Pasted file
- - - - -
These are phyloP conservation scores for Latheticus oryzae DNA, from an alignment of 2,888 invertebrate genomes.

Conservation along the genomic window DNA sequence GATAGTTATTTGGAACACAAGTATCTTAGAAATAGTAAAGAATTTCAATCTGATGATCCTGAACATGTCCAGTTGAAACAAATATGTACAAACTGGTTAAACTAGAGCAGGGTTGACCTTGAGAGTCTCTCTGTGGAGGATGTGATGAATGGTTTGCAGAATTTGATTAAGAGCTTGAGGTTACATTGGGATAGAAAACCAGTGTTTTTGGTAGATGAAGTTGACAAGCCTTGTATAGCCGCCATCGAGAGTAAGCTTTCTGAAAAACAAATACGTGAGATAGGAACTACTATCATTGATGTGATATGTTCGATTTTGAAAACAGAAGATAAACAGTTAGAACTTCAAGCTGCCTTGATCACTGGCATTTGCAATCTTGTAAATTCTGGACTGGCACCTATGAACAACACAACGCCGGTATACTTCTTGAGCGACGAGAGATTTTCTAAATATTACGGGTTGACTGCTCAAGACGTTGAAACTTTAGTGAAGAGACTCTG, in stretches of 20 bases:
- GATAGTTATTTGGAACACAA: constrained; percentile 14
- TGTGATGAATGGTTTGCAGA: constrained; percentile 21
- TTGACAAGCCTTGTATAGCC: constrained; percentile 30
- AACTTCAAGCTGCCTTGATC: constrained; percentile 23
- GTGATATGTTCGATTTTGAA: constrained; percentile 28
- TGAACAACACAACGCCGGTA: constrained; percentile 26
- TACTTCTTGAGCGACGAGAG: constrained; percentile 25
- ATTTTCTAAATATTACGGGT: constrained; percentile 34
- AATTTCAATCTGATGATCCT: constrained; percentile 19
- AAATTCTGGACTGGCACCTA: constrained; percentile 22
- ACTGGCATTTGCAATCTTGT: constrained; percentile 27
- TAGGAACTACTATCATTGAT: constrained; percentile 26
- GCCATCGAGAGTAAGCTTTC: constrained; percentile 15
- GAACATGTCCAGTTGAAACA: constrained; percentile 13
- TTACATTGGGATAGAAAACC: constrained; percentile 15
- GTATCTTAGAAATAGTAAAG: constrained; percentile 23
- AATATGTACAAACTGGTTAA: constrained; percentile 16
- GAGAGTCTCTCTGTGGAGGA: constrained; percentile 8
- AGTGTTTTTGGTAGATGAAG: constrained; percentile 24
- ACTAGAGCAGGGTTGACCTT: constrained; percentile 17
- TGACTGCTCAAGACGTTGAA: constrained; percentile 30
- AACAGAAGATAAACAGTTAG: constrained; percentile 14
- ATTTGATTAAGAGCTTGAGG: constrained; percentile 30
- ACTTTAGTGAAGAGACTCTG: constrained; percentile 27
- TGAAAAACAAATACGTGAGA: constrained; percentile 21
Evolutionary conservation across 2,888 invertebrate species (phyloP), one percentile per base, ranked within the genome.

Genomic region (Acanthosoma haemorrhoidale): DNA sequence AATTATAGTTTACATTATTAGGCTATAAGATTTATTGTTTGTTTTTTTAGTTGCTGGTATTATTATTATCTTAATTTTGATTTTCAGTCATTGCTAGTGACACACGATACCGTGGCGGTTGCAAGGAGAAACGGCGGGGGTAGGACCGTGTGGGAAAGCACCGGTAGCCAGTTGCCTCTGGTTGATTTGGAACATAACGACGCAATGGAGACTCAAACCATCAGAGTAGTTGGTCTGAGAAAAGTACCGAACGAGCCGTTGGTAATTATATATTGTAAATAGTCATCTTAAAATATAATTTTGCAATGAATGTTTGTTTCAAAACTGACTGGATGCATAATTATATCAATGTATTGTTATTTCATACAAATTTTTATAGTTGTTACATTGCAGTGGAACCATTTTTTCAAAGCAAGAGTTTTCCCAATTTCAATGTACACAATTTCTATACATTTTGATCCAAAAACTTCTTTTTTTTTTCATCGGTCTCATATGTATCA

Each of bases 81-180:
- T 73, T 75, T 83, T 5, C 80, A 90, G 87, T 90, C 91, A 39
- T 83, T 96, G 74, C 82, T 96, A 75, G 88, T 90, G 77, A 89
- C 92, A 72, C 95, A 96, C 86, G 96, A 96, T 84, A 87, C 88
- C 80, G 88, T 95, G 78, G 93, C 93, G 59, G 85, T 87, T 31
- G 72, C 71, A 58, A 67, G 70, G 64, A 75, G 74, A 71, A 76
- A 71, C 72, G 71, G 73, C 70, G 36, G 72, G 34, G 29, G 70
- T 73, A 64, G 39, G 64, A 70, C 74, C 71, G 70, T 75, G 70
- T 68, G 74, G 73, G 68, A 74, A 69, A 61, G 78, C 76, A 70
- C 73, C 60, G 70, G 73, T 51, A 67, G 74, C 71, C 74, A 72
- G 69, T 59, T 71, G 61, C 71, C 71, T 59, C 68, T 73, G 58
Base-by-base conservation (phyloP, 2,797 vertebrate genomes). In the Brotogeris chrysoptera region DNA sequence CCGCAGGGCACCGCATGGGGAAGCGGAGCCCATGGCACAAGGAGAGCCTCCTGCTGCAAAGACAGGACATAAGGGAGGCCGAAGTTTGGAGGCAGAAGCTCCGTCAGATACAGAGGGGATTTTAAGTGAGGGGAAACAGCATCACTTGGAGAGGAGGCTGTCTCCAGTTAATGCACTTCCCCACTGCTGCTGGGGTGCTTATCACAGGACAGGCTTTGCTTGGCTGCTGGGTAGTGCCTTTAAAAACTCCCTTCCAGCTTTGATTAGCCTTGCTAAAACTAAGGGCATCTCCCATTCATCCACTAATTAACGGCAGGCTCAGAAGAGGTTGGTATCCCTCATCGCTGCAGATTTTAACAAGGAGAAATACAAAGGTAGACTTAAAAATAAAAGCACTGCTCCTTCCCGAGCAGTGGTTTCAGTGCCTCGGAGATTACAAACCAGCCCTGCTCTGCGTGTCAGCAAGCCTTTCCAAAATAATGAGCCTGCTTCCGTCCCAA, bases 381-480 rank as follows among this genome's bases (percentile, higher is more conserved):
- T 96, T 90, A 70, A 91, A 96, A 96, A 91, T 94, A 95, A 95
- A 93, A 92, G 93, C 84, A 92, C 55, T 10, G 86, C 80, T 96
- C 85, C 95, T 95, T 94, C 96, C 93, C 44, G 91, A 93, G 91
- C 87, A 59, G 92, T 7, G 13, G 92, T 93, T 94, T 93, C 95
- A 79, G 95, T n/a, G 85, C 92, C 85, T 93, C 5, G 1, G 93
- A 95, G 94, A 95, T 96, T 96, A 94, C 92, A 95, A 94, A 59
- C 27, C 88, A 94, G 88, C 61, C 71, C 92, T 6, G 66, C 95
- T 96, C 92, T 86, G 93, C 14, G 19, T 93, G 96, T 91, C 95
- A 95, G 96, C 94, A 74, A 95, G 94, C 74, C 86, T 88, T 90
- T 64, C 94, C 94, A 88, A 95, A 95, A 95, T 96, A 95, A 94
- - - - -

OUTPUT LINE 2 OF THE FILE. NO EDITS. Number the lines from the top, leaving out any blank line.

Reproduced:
Conservation along the genomic window DNA sequence GATAGTTATTTGGAACACAAGTATCTTAGAAATAGTAAAGAATTTCAATCTGATGATCCTGAACATGTCCAGTTGAAACAAATATGTACAAACTGGTTAAACTAGAGCAGGGTTGACCTTGAGAGTCTCTCTGTGGAGGATGTGATGAATGGTTTGCAGAATTTGATTAAGAGCTTGAGGTTACATTGGGATAGAAAACCAGTGTTTTTGGTAGATGAAGTTGACAAGCCTTGTATAGCCGCCATCGAGAGTAAGCTTTCTGAAAAACAAATACGTGAGATAGGAACTACTATCATTGATGTGATATGTTCGATTTTGAAAACAGAAGATAAACAGTTAGAACTTCAAGCTGCCTTGATCACTGGCATTTGCAATCTTGTAAATTCTGGACTGGCACCTATGAACAACACAACGCCGGTATACTTCTTGAGCGACGAGAGATTTTCTAAATATTACGGGTTGACTGCTCAAGACGTTGAAACTTTAGTGAAGAGACTCTG, in stretches of 20 bases: